The Stockbridge Mohicans' bitter inter-tribal politics alienated Cutting Marsh and Jeremiah Slingerland from each other. The partisanship went back at least as far as 1843 when the tribe's citizen party succeeded in getting the United States Congress to declare all Stockbridges citizens of the United States. This essentially dissolved the tribal government and turned the reservation into private allottments. While leaders of the Indian party worked to nullify the act of 1843, members of both parties went ahead and proceeded to sell land. In 1846 the Indian party - of which Jeremiah Slingerland became a member - succeeded in getting the act of 1843 overturned. Something about the act of 1846 (which overturned the act of 1843) disturbed Cutting Marsh.

Although the Indian Party sold land and gave warantee deeds unconditionally [under the] act of 1843[,] still in the act of 1846 they got a clause inserted declaring all land sales under the former act null and void. They now suppose that all the lands they have sold have come back without compensation to the purchasers of any kind; and the leading man in the party I understand is determined they shouldn't be paid anything in return... I am very much tried upon the subject. And Mr. S[lingerland,] speaking of the subject[,] called them in my presence 'the supposed claims of white men' (letter from Marsh to Treat, 6/21/1847, ABCFM Papers).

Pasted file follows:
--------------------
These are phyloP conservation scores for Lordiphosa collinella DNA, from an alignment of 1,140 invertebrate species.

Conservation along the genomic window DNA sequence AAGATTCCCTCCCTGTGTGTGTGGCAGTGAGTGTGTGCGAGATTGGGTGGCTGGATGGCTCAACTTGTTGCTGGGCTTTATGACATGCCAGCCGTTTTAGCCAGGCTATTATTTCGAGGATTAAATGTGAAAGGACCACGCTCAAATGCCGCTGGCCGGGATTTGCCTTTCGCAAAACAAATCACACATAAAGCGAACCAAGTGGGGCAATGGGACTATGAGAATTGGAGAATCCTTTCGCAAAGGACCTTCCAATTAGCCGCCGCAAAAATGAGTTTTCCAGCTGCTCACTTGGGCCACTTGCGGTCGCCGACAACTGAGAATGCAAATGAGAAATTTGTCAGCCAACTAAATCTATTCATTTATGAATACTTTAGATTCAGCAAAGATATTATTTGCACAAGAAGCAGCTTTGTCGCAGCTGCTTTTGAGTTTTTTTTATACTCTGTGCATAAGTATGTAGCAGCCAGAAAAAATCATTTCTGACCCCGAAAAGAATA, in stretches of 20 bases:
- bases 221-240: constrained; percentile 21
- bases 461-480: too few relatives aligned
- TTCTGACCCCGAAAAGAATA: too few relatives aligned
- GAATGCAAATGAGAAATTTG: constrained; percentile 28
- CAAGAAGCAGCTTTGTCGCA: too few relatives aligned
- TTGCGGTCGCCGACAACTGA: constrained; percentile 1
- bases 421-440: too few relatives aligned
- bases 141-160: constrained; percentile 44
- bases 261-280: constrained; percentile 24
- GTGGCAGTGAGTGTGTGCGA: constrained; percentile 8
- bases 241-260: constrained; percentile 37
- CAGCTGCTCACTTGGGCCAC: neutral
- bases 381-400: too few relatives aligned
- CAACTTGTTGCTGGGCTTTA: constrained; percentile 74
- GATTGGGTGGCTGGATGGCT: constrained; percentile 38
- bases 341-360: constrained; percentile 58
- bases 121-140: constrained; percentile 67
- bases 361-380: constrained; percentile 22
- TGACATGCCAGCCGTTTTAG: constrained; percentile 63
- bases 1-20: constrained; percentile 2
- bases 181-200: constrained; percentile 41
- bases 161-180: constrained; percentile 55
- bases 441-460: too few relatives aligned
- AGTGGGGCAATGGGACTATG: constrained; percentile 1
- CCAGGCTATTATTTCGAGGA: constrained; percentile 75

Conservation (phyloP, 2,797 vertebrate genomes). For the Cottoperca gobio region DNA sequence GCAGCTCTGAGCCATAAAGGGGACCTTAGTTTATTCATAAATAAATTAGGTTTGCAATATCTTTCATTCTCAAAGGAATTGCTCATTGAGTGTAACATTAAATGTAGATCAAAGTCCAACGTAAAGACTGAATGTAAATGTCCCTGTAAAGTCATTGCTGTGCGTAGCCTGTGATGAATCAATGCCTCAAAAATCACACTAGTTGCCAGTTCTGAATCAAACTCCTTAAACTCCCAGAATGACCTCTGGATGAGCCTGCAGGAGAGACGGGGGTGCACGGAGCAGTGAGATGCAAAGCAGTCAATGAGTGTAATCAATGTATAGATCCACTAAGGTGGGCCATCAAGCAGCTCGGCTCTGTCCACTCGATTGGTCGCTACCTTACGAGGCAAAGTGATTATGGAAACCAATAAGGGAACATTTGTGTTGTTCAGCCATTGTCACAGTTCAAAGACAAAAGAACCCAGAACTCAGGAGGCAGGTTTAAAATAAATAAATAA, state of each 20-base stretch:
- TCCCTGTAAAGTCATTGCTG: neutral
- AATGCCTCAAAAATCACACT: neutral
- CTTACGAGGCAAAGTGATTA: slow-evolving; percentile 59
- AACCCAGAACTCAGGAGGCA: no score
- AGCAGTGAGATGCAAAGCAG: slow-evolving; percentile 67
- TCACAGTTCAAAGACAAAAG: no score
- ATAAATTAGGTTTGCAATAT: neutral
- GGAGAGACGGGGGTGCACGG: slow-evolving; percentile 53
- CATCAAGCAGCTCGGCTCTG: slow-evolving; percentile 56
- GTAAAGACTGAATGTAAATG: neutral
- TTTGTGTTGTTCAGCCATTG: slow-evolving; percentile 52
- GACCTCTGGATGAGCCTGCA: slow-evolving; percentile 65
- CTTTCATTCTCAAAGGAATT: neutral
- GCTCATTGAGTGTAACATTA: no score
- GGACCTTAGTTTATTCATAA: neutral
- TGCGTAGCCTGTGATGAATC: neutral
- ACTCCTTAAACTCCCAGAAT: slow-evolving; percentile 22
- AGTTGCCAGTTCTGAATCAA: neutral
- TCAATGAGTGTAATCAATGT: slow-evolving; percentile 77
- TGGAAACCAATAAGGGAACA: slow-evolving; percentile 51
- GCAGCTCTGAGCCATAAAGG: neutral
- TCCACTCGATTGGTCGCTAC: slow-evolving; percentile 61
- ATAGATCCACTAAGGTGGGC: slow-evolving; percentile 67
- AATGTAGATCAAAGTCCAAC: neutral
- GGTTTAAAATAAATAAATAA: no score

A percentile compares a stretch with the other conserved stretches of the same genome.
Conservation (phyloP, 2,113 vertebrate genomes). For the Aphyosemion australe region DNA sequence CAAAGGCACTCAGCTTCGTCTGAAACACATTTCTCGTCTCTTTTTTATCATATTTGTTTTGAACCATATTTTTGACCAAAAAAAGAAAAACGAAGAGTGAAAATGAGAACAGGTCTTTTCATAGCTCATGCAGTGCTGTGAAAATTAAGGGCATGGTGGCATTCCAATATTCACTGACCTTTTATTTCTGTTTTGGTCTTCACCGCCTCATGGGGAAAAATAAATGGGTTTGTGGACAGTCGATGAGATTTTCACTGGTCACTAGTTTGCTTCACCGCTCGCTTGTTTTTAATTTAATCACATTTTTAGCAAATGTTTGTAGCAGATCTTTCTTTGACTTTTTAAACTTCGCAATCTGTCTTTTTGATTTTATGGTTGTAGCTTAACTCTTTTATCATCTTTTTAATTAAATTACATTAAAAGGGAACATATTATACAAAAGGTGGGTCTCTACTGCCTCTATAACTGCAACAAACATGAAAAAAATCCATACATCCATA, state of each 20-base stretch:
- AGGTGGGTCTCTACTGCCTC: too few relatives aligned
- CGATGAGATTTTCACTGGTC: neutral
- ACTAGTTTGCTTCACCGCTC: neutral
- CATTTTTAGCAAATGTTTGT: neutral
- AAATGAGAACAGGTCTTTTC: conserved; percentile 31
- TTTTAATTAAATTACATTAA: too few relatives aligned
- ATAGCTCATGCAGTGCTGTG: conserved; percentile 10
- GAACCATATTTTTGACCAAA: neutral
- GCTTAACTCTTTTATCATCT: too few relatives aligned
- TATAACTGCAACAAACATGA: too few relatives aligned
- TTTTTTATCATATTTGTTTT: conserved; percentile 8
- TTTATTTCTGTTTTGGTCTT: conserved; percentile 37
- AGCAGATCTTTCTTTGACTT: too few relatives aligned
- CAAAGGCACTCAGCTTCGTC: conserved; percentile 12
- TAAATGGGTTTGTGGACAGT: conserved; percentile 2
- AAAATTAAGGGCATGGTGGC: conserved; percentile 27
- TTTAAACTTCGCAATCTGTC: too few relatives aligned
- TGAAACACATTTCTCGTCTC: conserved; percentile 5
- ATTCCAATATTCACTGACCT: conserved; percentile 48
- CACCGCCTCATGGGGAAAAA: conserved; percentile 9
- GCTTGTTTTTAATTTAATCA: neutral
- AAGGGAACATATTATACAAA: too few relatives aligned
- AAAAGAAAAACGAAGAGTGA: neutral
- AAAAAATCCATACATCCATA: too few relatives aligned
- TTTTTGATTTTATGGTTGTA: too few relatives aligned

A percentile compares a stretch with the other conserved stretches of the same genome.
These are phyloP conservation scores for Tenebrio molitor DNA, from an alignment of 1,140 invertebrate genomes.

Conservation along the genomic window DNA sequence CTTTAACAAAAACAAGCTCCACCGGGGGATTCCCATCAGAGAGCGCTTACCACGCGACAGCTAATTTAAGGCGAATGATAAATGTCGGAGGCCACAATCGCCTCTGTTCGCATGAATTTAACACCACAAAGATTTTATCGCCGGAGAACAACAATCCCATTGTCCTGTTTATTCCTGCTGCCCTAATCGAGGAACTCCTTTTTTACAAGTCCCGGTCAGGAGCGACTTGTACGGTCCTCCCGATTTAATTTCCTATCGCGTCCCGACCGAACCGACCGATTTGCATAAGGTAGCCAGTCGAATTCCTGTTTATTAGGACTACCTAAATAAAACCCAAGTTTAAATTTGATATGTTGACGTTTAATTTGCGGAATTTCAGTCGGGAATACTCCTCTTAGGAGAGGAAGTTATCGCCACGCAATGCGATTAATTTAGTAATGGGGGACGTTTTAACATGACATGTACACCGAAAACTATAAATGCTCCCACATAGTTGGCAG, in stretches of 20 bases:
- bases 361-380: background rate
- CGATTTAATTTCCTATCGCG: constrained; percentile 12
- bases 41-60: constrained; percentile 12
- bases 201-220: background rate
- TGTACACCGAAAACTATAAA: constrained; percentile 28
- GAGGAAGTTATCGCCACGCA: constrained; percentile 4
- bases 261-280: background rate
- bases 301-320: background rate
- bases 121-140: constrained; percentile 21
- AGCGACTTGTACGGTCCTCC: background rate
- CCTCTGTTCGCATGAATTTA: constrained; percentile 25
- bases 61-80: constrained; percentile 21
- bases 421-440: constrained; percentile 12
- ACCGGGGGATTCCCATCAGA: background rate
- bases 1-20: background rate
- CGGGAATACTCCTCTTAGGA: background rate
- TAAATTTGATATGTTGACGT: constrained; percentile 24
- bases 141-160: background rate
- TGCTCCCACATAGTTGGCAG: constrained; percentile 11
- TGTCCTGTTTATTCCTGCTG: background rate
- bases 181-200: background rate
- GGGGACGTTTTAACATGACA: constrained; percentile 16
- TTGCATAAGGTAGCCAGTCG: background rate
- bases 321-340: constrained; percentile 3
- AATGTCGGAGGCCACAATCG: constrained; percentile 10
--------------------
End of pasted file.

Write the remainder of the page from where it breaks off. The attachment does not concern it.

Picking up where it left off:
In addition to the fallout from Slingerland's political activities, Marsh had other concerns. According to Marsh's brand of Christianity, pride was a great sin and he didn't like the praise and attention that he believed was lavished upon Slingerland for being a well-educated Indian. Marsh complained to the ABCFM that "Good people of the East have flattered [Slingerland]" with the result that Slingerland had "become a man of too much consequence" (letter from Marsh to Greene 9/13/1847, ABCFM Papers). On the same day that Marsh wrote those words, the tribal government - members of Slingerland's Indian Party - wrote their own letter to the ABCFM, asking that Slingerland be appointed in Marsh's place. The tribal leaders were careful to praise both men, but in noting that Slingerland was "now thirty-one years old," they may have hoped to cast doubt on Marsh's claims that Slingerland needed more experience before he could exhibit good judgement (letter from tribal leaders to the ABCFM, 9/13/1847).

Monday, November 9, 2009

Death of the Tribal Church: A "Riot" with "no Fighting"

The Death of the Tribal Church Series:
I. Introduction
II: Summary of Tribal Church History, 1734 - 1844

Today's post:
III. A "Riot" with "no Fighting"